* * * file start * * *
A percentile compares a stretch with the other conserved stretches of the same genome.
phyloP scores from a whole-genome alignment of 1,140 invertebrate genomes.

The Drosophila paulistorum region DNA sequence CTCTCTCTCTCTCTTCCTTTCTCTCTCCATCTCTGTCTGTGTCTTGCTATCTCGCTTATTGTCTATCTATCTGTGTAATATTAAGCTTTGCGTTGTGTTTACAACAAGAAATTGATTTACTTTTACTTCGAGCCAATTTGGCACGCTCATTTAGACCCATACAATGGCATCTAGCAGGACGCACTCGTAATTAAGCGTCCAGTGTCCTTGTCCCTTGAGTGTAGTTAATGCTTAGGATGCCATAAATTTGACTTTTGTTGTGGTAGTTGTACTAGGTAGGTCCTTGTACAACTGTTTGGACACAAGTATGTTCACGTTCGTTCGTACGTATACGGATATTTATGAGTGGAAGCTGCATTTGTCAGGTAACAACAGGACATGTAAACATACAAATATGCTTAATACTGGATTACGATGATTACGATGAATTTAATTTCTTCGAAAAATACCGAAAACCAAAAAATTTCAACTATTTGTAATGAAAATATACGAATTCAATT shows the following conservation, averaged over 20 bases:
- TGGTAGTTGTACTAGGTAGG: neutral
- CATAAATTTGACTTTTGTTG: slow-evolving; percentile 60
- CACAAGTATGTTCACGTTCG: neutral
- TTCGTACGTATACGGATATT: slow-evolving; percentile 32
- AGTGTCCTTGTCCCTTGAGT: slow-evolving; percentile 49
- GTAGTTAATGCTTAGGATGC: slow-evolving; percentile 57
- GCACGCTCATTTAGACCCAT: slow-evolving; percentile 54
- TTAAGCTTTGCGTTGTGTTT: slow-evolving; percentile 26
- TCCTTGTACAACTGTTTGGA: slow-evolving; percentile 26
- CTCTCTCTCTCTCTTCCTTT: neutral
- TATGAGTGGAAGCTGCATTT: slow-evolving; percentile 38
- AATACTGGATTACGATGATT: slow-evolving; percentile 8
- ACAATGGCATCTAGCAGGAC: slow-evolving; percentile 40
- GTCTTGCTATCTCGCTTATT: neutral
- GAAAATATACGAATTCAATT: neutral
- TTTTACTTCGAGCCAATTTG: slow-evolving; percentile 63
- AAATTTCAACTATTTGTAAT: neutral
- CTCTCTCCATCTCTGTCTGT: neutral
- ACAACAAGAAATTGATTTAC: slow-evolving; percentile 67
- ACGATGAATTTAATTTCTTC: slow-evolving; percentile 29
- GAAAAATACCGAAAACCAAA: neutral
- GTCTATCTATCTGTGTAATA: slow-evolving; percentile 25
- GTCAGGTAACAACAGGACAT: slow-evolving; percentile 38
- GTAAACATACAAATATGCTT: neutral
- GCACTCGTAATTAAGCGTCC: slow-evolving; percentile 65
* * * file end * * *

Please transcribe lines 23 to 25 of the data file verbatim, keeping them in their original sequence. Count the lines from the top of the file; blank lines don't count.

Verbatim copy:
- ACGATGAATTTAATTTCTTC: slow-evolving; percentile 29
- GAAAAATACCGAAAACCAAA: neutral
- GTCTATCTATCTGTGTAATA: slow-evolving; percentile 25